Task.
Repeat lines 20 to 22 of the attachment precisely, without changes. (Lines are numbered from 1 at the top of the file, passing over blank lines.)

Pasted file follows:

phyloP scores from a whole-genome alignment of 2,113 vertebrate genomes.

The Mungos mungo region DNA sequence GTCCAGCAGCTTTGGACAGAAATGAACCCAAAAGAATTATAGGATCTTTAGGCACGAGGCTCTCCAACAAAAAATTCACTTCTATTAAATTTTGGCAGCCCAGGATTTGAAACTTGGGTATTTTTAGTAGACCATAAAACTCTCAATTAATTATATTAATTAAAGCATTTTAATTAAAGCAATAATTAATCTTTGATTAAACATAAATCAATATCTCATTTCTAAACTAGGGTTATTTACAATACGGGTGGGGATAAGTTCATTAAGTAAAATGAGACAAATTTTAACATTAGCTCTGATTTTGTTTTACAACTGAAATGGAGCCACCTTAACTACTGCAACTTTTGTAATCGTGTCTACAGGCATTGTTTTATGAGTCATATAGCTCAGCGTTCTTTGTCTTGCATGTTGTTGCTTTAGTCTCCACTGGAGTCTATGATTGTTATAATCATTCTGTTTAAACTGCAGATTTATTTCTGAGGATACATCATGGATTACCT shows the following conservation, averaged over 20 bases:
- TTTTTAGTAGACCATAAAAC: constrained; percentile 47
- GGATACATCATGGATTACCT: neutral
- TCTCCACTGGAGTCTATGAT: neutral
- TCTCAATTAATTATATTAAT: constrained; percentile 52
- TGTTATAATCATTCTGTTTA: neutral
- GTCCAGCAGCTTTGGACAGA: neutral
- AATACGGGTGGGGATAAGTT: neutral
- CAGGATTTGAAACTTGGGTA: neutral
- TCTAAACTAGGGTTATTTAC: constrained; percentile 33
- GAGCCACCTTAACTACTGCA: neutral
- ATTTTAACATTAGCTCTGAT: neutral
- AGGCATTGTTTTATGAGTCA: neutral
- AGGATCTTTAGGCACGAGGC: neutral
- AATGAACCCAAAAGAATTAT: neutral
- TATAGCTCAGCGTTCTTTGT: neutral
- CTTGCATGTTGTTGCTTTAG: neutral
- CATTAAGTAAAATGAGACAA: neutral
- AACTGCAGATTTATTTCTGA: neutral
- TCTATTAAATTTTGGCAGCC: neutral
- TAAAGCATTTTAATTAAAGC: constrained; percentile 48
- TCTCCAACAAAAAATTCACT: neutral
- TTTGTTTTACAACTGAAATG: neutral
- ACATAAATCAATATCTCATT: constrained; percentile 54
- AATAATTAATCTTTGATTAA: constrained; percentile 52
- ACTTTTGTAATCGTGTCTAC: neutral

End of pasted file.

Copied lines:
- AACTGCAGATTTATTTCTGA: neutral
- TCTATTAAATTTTGGCAGCC: neutral
- TAAAGCATTTTAATTAAAGC: constrained; percentile 48